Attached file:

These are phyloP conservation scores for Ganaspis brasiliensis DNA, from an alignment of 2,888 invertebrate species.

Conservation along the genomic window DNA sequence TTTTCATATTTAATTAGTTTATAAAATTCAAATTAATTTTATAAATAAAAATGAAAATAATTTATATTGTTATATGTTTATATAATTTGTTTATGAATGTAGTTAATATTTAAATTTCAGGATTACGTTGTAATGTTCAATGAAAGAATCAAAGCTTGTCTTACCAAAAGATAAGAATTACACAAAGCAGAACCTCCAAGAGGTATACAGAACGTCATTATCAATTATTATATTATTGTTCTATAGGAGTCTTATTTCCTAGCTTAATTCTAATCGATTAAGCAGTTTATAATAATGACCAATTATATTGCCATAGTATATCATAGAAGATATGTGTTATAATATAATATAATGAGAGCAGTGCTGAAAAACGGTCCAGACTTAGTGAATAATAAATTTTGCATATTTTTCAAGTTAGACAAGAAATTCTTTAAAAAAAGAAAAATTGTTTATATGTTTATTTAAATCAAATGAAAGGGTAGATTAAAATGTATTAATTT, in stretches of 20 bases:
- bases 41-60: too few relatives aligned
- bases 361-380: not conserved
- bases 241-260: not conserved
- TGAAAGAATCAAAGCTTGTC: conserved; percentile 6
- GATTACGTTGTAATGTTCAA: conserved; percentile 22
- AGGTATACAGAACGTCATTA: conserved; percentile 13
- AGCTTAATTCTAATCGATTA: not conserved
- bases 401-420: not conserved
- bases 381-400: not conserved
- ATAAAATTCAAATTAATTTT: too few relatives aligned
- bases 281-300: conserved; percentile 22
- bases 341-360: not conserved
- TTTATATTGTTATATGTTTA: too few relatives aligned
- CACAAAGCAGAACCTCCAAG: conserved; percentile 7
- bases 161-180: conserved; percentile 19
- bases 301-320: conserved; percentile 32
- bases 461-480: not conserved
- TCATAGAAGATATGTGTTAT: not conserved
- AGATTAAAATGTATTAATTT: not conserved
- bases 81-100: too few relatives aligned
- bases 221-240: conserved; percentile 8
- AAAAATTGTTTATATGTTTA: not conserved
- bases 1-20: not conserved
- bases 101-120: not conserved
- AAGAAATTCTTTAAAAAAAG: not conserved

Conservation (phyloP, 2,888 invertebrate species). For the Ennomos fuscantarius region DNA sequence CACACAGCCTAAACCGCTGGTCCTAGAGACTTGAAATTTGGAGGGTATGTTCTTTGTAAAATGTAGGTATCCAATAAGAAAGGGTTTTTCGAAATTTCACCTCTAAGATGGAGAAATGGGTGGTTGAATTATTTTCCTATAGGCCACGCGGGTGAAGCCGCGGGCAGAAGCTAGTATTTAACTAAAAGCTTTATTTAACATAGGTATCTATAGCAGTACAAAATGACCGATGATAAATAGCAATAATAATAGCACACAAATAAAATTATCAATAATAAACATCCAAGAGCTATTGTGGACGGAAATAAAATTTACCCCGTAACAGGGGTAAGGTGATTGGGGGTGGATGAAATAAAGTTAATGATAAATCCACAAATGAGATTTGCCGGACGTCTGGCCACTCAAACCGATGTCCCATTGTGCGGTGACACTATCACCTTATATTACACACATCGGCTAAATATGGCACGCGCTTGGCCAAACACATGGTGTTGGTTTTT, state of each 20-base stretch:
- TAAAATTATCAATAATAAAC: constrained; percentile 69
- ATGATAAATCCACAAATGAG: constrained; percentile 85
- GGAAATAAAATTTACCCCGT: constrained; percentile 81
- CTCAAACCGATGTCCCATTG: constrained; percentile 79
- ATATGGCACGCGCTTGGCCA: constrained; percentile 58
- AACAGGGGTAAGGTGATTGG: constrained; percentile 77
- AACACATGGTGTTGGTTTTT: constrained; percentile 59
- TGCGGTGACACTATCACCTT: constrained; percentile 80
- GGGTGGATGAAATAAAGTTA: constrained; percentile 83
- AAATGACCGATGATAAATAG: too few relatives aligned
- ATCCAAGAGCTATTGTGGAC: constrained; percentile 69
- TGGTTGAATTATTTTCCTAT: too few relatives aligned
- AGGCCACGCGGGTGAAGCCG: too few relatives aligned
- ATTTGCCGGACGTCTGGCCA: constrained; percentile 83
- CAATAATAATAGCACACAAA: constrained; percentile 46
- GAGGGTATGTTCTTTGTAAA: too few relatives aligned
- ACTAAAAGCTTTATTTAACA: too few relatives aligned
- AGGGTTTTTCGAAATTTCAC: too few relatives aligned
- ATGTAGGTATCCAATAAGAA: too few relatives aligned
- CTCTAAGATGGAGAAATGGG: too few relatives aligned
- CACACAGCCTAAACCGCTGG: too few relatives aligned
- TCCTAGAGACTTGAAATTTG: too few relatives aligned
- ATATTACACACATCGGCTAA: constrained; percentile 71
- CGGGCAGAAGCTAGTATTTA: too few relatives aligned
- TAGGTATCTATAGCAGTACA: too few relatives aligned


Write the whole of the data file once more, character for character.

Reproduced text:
These are phyloP conservation scores for Ganaspis brasiliensis DNA, from an alignment of 2,888 invertebrate species.

Conservation along the genomic window DNA sequence TTTTCATATTTAATTAGTTTATAAAATTCAAATTAATTTTATAAATAAAAATGAAAATAATTTATATTGTTATATGTTTATATAATTTGTTTATGAATGTAGTTAATATTTAAATTTCAGGATTACGTTGTAATGTTCAATGAAAGAATCAAAGCTTGTCTTACCAAAAGATAAGAATTACACAAAGCAGAACCTCCAAGAGGTATACAGAACGTCATTATCAATTATTATATTATTGTTCTATAGGAGTCTTATTTCCTAGCTTAATTCTAATCGATTAAGCAGTTTATAATAATGACCAATTATATTGCCATAGTATATCATAGAAGATATGTGTTATAATATAATATAATGAGAGCAGTGCTGAAAAACGGTCCAGACTTAGTGAATAATAAATTTTGCATATTTTTCAAGTTAGACAAGAAATTCTTTAAAAAAAGAAAAATTGTTTATATGTTTATTTAAATCAAATGAAAGGGTAGATTAAAATGTATTAATTT, in stretches of 20 bases:
- bases 41-60: too few relatives aligned
- bases 361-380: not conserved
- bases 241-260: not conserved
- TGAAAGAATCAAAGCTTGTC: conserved; percentile 6
- GATTACGTTGTAATGTTCAA: conserved; percentile 22
- AGGTATACAGAACGTCATTA: conserved; percentile 13
- AGCTTAATTCTAATCGATTA: not conserved
- bases 401-420: not conserved
- bases 381-400: not conserved
- ATAAAATTCAAATTAATTTT: too few relatives aligned
- bases 281-300: conserved; percentile 22
- bases 341-360: not conserved
- TTTATATTGTTATATGTTTA: too few relatives aligned
- CACAAAGCAGAACCTCCAAG: conserved; percentile 7
- bases 161-180: conserved; percentile 19
- bases 301-320: conserved; percentile 32
- bases 461-480: not conserved
- TCATAGAAGATATGTGTTAT: not conserved
- AGATTAAAATGTATTAATTT: not conserved
- bases 81-100: too few relatives aligned
- bases 221-240: conserved; percentile 8
- AAAAATTGTTTATATGTTTA: not conserved
- bases 1-20: not conserved
- bases 101-120: not conserved
- AAGAAATTCTTTAAAAAAAG: not conserved

Conservation (phyloP, 2,888 invertebrate species). For the Ennomos fuscantarius region DNA sequence CACACAGCCTAAACCGCTGGTCCTAGAGACTTGAAATTTGGAGGGTATGTTCTTTGTAAAATGTAGGTATCCAATAAGAAAGGGTTTTTCGAAATTTCACCTCTAAGATGGAGAAATGGGTGGTTGAATTATTTTCCTATAGGCCACGCGGGTGAAGCCGCGGGCAGAAGCTAGTATTTAACTAAAAGCTTTATTTAACATAGGTATCTATAGCAGTACAAAATGACCGATGATAAATAGCAATAATAATAGCACACAAATAAAATTATCAATAATAAACATCCAAGAGCTATTGTGGACGGAAATAAAATTTACCCCGTAACAGGGGTAAGGTGATTGGGGGTGGATGAAATAAAGTTAATGATAAATCCACAAATGAGATTTGCCGGACGTCTGGCCACTCAAACCGATGTCCCATTGTGCGGTGACACTATCACCTTATATTACACACATCGGCTAAATATGGCACGCGCTTGGCCAAACACATGGTGTTGGTTTTT, state of each 20-base stretch:
- TAAAATTATCAATAATAAAC: constrained; percentile 69
- ATGATAAATCCACAAATGAG: constrained; percentile 85
- GGAAATAAAATTTACCCCGT: constrained; percentile 81
- CTCAAACCGATGTCCCATTG: constrained; percentile 79
- ATATGGCACGCGCTTGGCCA: constrained; percentile 58
- AACAGGGGTAAGGTGATTGG: constrained; percentile 77
- AACACATGGTGTTGGTTTTT: constrained; percentile 59
- TGCGGTGACACTATCACCTT: constrained; percentile 80
- GGGTGGATGAAATAAAGTTA: constrained; percentile 83
- AAATGACCGATGATAAATAG: too few relatives aligned
- ATCCAAGAGCTATTGTGGAC: constrained; percentile 69
- TGGTTGAATTATTTTCCTAT: too few relatives aligned
- AGGCCACGCGGGTGAAGCCG: too few relatives aligned
- ATTTGCCGGACGTCTGGCCA: constrained; percentile 83
- CAATAATAATAGCACACAAA: constrained; percentile 46
- GAGGGTATGTTCTTTGTAAA: too few relatives aligned
- ACTAAAAGCTTTATTTAACA: too few relatives aligned
- AGGGTTTTTCGAAATTTCAC: too few relatives aligned
- ATGTAGGTATCCAATAAGAA: too few relatives aligned
- CTCTAAGATGGAGAAATGGG: too few relatives aligned
- CACACAGCCTAAACCGCTGG: too few relatives aligned
- TCCTAGAGACTTGAAATTTG: too few relatives aligned
- ATATTACACACATCGGCTAA: constrained; percentile 71
- CGGGCAGAAGCTAGTATTTA: too few relatives aligned
- TAGGTATCTATAGCAGTACA: too few relatives aligned